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Walk To School Day

Updated: Oct 3, 2023

Celebrate Nashville

When it named Nashville Mayor Bill Purcell Public Official of the Year in 2006, Governing magazine noted that “Purcell has proven to be both an unusually competent manager and talented communicator…If Bredesen’s (former Mayor Phil Bredesen) tenure as mayor was defined by big projects, most notably luring professional football and hockey teams to town, Purcell’s focus has been on promoting quality of life.” As the fifth mayor to hold office since consolidation of city and county governments, Purcell chose as his priorities good schools in every neighborhood, safe neighborhoods in every part of the city and a quality of life shared by all Nashvillians. As one Purcell insider characterized the Mayor’s attention to detail, “He makes sure the lights are on and the bulbs are burning.

In a quiet, unassuming, highly-effective way, Purcell has pursued an aggressive agenda, turning his sights on virtually every area of life in the city: the arts and the parks from the Symphony to the Opry. The magnificent new Schermerhorn Symphony Center became a reality because the city provided the land near the Country Music Hall of Fame, providing an entertainment triangle encompassing the Sommet Entertainment Center (formerly Gaylord Entertainment Center), County Music Hall of Fame, the Musician’s Hall of Fame, restaurants and hotels, to fuel the redevelopment of Rolling Mill Hill and SoBro districts. All this quieted naysayers who, because candidate Purcell has waxed poetically of the sanctity of neighborhoods, feared downtown would be neglected. Instead, Mayor Purcell treated downtown as Nashville’s most visible neighborhood and set about paying homage to downtown’s architecturally-rich heritage by returning Church Street to its 20th Century grandeur while working tirelessly to attract new business and industry to the city center. He added downtown housing, and not just for the higher income high-rise residents, but affordable units, as well.

Those other neighborhoods did not escape his attention, however, and he created the Mayor’s Office of Neighborhoods, helping neighborhoods work with the government to improve services. His monthly Mayor’s Nights Out bring police and fire chiefs and other department directors into the neighborhoods to respond to concerns. He added sidewalks to promote livability and interaction among neighbors, and he made the city more handicap-friendly by replacing corners on wheelchair ramps city-wide. He urged the Parks Board to pursue a master plan of the park’s system, resulting in unprecedented expansion of parks and greenways across the city, including the new park at the Public Square beside the historic Courthouse. He improved the city’s infrastructures and amenities.

Purcell believed, however, that nothing improved the quality of life more than education, and his efforts on behalf of schools have drawn national attention as a model for mayors across the country. The Mayor’s First Day Festival kicks off the opening of each school year and brings the attention of the whole city and region to the importance of education. In his first year in office, he visited every one of Nashville’s public schools, and he has since visited each twice more. What he found in those visits resulted in a seven year, 42 percent increase in school funding, and most schools have been refurbished or repaired.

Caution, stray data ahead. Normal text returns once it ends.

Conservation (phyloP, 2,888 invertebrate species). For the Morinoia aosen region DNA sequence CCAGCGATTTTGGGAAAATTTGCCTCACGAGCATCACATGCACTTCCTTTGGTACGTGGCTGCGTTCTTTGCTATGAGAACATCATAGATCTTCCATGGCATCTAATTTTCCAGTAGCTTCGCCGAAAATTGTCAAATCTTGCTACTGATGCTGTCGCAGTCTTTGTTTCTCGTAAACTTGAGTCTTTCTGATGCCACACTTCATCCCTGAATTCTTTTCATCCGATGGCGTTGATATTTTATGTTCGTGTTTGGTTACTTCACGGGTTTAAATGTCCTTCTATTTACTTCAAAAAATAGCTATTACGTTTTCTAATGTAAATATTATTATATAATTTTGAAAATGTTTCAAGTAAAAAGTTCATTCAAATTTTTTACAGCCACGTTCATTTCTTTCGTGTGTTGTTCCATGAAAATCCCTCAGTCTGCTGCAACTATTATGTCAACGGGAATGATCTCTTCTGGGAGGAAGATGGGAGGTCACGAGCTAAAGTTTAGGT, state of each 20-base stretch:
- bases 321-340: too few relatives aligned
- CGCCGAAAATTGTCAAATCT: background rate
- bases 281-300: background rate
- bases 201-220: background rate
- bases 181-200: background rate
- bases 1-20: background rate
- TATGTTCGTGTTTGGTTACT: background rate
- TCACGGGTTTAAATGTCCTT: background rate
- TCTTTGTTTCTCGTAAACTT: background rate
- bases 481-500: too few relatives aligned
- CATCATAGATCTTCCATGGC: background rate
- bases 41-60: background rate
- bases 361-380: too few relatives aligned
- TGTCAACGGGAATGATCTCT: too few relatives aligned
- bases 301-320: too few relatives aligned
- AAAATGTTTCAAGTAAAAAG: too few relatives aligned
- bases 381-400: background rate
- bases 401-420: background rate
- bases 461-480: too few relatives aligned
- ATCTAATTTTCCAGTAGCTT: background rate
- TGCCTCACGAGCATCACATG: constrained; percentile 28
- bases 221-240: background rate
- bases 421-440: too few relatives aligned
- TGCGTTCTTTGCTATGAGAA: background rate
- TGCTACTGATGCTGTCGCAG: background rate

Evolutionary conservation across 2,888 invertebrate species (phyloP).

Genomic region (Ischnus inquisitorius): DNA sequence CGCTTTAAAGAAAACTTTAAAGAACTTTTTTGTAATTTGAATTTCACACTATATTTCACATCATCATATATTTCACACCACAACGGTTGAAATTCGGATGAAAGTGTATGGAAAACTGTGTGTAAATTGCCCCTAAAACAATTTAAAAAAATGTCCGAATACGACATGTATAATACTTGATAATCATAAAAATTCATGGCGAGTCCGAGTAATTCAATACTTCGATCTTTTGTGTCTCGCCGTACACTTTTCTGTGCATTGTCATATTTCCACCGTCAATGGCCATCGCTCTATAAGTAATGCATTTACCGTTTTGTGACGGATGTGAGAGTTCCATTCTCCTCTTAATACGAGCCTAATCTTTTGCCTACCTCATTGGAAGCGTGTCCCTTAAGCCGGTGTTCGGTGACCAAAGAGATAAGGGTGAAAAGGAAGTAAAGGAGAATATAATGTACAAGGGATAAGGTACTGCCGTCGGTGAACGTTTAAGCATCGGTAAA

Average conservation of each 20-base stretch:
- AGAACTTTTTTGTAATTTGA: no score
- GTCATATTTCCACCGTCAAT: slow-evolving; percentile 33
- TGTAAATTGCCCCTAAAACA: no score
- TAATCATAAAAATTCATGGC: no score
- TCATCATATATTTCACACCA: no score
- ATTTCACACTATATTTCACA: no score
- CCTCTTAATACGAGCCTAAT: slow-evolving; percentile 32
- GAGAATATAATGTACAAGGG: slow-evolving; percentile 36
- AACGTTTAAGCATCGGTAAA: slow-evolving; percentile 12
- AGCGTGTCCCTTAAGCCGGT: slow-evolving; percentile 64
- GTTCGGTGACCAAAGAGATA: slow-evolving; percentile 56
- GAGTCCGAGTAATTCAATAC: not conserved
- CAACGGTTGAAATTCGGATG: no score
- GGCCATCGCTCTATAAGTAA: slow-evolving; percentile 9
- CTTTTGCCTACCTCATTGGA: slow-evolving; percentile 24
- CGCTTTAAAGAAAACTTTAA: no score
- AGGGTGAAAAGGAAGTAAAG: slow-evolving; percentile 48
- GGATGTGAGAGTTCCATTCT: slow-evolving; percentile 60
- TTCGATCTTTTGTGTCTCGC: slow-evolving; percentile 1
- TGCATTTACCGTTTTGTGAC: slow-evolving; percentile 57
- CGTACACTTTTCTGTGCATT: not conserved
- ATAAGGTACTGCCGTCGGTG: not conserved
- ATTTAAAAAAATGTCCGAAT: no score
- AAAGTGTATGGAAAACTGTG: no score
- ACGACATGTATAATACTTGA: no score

He tackled the efficiency of city government, and tried to improve the ability of the citizens of Nashville to deal with bureaucracy. He consolidated all offices into the Old Metro Office Building for one-stop shopping, lowering frustrations of people who had to travel all around the city dealing with agencies. There is a new Judicial Building, a redesigned Courthouse, new fire department headquarters, new police precincts and all the while keeping Nashville’s tax rate the lowest of any major city in Tennessee.

Affectionately referred to as the Energizer Bunny Mayor for his indefatigable spirit and tireless efforts, Purcell has attended an astonishing 10,000 public events over the past seven and a half years. Those closely associated with him say that in spite of his visibility, he did the job without calling attention to himself. He preferred to let his accomplishments speak for themselves. When the Country Music Association pulled up stakes in Music City for a one-year trek to New York City, the Mayor saw it as an opportunity to showcase the city, and the city was a much as star in the Big Apple as the country music artists.

“The Mayor is the best salesman this city has,” says one former Purcell insider. “He’s done more to improve the self-perception Nashville has of itself while changing our perception outside the state than anyone could have.

Celebrate Nashville - History Of Nashville

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